- An explanation of the impact of classifying projects as either compliance, strategic, or operations projects.
- An explanation as to why return on investment (ROI) should not be the sole metric used to choose projects.
- A discussion of the pros and cons of the checklist versus the weighted factor method of selecting projects.
- Submission Details:
- Provide your answers in a 3- to 4-page Microsoft Word document, using APA style.
- Support your responses with examples and research.
Project Management Process
The project management process has both a beginning and an end and typically consists of the following phases: initiation or de�ning, planning, execution, control, and
closing. Let’s look at the activities carried out in each phase.
Initiation or Defining Phase
In the beginning of a new project, we have to de�ne the tasks that will make up the successful completion of the project. This includes forming the team, developing a
business case, and doing a feasibility study.
In the planning phase, we create the project plan. We can create a project plan using software, such as Microsoft Project. A project plan will include a resource plan, a
�nancial plan, a quality plan, and a risk plan. We also create a communication plan and a procurement plan that may involve suppliers.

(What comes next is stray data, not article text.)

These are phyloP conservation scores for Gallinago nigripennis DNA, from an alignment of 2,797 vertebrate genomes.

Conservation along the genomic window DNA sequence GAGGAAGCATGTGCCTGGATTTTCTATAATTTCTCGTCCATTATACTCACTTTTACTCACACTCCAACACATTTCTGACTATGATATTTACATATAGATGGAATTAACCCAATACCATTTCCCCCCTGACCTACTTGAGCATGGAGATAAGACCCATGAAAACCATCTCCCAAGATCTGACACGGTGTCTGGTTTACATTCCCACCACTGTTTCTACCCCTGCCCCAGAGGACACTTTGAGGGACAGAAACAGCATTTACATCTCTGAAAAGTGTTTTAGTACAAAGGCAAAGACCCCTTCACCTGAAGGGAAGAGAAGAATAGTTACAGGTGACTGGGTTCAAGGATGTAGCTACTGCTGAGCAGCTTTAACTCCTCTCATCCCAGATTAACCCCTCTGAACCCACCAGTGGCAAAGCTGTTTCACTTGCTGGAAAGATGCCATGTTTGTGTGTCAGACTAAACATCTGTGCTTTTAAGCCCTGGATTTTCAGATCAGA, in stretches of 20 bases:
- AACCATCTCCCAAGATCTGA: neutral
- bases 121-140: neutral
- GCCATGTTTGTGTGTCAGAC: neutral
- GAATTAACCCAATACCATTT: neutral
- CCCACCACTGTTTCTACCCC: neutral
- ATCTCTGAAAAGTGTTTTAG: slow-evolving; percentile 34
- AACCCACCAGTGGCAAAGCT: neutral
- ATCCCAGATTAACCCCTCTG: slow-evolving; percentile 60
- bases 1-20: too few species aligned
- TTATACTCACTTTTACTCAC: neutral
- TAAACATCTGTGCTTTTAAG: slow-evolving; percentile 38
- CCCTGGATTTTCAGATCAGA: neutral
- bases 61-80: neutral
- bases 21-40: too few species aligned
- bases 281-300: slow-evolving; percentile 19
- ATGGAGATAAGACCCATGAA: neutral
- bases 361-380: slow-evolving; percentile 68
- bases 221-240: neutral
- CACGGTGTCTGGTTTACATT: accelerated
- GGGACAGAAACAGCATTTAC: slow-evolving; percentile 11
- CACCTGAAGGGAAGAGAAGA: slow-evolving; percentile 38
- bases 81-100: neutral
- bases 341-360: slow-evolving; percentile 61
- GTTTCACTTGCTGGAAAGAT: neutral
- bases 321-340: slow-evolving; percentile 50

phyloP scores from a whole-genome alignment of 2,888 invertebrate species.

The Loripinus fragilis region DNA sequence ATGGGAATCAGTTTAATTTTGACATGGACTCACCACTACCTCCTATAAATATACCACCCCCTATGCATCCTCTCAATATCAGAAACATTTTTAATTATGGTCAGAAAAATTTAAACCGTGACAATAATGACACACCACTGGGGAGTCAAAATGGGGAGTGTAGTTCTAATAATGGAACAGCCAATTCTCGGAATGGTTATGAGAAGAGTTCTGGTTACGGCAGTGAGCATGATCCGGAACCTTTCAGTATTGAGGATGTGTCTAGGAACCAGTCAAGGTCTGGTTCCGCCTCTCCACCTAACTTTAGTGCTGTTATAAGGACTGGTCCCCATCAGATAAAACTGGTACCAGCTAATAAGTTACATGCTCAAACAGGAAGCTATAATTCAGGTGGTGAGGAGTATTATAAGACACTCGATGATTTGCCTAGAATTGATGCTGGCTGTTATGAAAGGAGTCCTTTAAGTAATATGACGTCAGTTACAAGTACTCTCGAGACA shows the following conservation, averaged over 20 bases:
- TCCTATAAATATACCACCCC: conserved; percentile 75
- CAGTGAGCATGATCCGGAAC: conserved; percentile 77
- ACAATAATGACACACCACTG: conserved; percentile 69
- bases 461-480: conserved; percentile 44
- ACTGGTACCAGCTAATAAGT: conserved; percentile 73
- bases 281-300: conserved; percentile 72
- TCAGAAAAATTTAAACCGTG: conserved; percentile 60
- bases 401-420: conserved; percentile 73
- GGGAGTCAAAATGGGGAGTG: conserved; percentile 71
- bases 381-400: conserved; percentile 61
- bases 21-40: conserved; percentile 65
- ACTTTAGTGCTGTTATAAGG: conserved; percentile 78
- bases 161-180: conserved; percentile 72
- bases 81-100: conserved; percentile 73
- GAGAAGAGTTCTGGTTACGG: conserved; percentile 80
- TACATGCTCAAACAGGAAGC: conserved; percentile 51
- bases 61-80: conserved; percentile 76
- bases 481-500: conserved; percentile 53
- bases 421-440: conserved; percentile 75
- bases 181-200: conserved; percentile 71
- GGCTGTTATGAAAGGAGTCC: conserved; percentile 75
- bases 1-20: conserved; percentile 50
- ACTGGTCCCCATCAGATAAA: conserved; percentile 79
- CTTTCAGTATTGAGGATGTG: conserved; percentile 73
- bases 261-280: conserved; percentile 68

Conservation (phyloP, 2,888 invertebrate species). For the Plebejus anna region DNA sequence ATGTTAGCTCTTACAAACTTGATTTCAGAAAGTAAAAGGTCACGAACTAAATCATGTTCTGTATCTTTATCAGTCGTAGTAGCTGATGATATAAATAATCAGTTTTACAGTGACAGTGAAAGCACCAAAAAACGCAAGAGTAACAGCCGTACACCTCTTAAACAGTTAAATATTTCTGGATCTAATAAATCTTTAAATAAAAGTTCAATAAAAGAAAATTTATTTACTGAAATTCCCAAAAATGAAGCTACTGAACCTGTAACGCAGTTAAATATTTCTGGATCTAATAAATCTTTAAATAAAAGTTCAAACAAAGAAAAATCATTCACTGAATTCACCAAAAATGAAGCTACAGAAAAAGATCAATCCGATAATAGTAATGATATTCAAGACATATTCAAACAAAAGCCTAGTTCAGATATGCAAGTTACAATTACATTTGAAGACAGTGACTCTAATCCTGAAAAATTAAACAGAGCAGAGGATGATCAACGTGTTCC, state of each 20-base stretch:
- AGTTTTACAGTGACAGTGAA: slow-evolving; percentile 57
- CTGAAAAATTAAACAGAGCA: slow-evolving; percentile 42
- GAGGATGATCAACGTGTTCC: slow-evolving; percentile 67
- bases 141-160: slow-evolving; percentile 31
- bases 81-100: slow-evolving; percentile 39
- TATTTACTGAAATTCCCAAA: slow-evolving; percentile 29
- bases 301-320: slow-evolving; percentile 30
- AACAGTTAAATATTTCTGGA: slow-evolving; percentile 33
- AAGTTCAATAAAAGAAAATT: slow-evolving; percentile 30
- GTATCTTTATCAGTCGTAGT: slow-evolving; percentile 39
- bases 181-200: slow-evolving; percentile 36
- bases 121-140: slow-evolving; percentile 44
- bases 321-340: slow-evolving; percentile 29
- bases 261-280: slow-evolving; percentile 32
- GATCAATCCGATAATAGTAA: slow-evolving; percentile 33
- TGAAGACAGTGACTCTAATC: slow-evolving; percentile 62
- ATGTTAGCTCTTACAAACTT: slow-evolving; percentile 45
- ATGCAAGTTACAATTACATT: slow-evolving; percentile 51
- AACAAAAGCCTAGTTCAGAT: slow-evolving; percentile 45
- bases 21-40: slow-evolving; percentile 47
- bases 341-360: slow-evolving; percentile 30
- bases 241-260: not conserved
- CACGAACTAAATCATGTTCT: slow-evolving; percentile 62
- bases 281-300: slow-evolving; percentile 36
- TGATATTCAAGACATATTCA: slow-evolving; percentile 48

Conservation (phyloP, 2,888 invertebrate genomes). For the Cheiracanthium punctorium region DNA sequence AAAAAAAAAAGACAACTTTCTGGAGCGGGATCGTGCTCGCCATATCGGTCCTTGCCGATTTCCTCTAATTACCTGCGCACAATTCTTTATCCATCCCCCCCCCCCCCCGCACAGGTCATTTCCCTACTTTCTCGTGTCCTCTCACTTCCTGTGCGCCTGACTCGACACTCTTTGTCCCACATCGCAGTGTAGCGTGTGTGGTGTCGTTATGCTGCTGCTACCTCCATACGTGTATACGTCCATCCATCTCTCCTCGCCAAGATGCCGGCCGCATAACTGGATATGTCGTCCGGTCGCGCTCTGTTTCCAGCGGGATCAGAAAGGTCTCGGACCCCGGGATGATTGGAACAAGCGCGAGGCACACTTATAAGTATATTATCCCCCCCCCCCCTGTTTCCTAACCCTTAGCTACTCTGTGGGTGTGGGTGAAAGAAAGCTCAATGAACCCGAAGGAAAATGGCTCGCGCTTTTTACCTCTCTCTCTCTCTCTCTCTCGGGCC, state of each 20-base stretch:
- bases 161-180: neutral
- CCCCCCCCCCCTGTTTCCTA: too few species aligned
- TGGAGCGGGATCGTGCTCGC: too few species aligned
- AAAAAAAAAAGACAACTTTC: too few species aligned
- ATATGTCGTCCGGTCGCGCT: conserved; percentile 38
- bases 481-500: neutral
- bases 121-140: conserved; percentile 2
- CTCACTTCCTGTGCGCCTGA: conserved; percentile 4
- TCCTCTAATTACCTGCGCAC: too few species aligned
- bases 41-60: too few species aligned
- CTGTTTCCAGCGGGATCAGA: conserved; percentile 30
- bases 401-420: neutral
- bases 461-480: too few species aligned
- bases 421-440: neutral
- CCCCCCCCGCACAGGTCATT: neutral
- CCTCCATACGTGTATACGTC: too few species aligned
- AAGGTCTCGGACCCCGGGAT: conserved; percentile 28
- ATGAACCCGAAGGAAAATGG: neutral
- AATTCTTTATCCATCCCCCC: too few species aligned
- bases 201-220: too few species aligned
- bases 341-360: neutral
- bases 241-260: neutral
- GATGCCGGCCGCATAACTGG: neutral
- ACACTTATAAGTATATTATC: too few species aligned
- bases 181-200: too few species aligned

Once the infrastructure is in place, we move to the execution phase in which we implement the agreed upon deliverables. It involves coordinating people and resources,
and integrating the activities according to the plan. In this phase deliverables are produced as outputs.
To be successful, here we monitor and control tasks. This requires focus on time, cost, and quality management. We have to ensure that every risk to the project is
managed. If there are any changes in existing processes, the changes are made in this phase.
All projects need to have closure, or an end. It is a good practice to review any areas that did not go as smooth and understand what could be done differently in the
future. There may also be some areas that went well, for which you should celebrate. There may also be some open issues which are resolved and �nally the decision is
made to close the project.
Functions are organizational units, sometimes called departments, de�ned by competencies such as marketing, �nance, or human resources. In an organization,
functional managers have an ongoing responsibility of managing a functional entity.
A project team is multidisciplinary, which is comprised of people from more than one function. But while project management, in principle, is not tied to any single
organizational function, it is a highly organized profession that cuts across all functions and industries.
The Project Management Institute (PMI) is the leading nonpro�t professional association for project managers. It has been active in establishing a set of professional
standards, sponsoring seminars and conferences, and developing educational and professional certi�cation programs. It publishes the PMBOK® Guide. The mainstay
credential offered by the PMI is the project management professional (PMP) certi�cation. The PMP certi�cation is by no means the only way to become a project
manager, but it is highly valued by employers.
Check out this link to the PMI website: (http://www.pmi.org/)